“Fairies at Work and Play: Observed by Geoffrey Hodson” is a peculiar book, first published in 1925. I have a 1947 reprint edition. The author was a prominent member of the Theosophical Society Adyar and the Liberal Catholic Church. The introduction to his book is written by Edward L Gardner, another leading British Theosophist. The book comes with a kind of imprimatur from C W Leadbeater, one of the two top leaders of the international Theosophical movement. Both Hodson and Gardner were heavily involved in the Cottingley Fairies affair, which most people today consider to have been an elaborate hoax. Hodson actually visited Cottingley and claimed to have seen a lot of fairies there, using his clairvoyance. These claims obviously sound dubious in hindsight!
In “Fairies at Work and Play”, the Cottingley Fairies are mentioned only in passing. Instead, Hodson reveals the results of other clairvoyant investigations around Britain and in Switzerland. While they are interesting, I don´t think skeptics will be particularly impressed by this material. For starters, many of the fairies look like the fake Cottingley Fairies, which in turn resemble fairies from children´s books. The fairies are often small and delicate, female in form, and have wings. Traditional fairy lore, however, does *not* portray fairies like this. The fairies encountered by the author are usually benign, while traditional lore regards them as frequently malevolent. Another type of fairy seen by Hodson is the stereotypical gnome, complete with a funny hat and beard. As behooves a Theosophist, Hodson sometimes see beings which doesn´t seem to have any equivalent in folklore. Rather, they “must” exist according to Theosophy. Thus, he encounters enormous human-like “gods” sitting on top of mountains, meditating and radiating a powerful aura. He also sees the “national deva” of Switzerland. There are times when Hodson is downright Freudian – his description of the play of the sea-spirits sound suspiciously similar to female orgasm?! When the old hypocrite has calmed down, he describes a fanciful Druid ritual in which the high priest calls down paranormal divine energies on the congregation, physically rejuvenating them.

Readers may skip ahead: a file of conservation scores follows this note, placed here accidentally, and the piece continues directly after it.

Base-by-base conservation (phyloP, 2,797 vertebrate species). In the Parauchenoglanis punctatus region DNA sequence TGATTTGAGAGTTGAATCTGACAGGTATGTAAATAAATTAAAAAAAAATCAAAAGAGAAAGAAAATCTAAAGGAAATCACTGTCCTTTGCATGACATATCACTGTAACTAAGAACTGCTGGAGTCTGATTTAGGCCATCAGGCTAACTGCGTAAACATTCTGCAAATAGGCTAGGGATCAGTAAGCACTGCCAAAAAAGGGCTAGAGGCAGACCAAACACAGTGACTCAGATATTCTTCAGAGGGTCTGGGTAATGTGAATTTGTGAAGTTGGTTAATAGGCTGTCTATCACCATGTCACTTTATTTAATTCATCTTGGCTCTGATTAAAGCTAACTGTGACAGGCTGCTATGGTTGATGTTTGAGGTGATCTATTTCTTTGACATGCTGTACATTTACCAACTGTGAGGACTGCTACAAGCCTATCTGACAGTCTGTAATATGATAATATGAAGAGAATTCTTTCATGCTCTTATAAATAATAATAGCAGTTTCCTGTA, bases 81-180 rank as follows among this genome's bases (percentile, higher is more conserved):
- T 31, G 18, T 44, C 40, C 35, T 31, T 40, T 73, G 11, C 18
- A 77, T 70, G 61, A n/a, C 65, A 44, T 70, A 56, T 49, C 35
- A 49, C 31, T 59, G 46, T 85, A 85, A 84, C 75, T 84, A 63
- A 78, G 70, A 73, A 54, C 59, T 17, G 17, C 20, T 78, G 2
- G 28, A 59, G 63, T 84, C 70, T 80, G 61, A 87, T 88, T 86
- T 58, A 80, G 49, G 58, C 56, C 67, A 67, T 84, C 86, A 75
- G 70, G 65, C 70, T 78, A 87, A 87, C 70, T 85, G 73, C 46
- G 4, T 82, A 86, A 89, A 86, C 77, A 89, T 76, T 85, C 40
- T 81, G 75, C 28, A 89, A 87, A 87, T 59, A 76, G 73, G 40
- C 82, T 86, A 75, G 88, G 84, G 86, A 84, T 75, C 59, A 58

What can we “learn” about fairies from this book? Most are oblivious to the activities of man, and seem to live in an Eternal Now of perfect joy. They are connected to the life forces of plants, to clouds or to the waters. Some imitate the actions of humans, for instance by building “houses” or pretending to “sleep” in beds, but this is done without real knowledge of what these activities are really all about. The fairies have hierarchies, with the smaller “mannikins” following the commands of larger and more evolved specimens. And yes, sometimes they dance… I admit that there are certain general similarities between these observations (or whatever they are) and later reports about aliens from outer space or Men in Black. Aliens and MIBs often act in baffling ways, as if they didn´t know how humans should act, they have hierarchies with the smaller ones taking orders from larger ones, etc. Occasionally, Hodson admits (and Gardner concurs) that the forms taken by the fairies aren´t their actual ones, the fairy really being a sphere of light or something similar. Likewise, the “houses” built by them is glamour. I suppose a true believer would argue that the fairies appeared to Hodson in a form he was accustomed to…
“Fairies at Work and Play” is probably a somewhat tedious read if you´re looking for the equivalent of paranormal action flicks, but it could be of some interest to people interested in folklore, not because it´s folkloristic sensu stricto, but because it shows us how folklore was adapted by a Theosophist and incorporated into that worldview. It´s also interesting as a tie-in to the Cottingely Fairy Photos.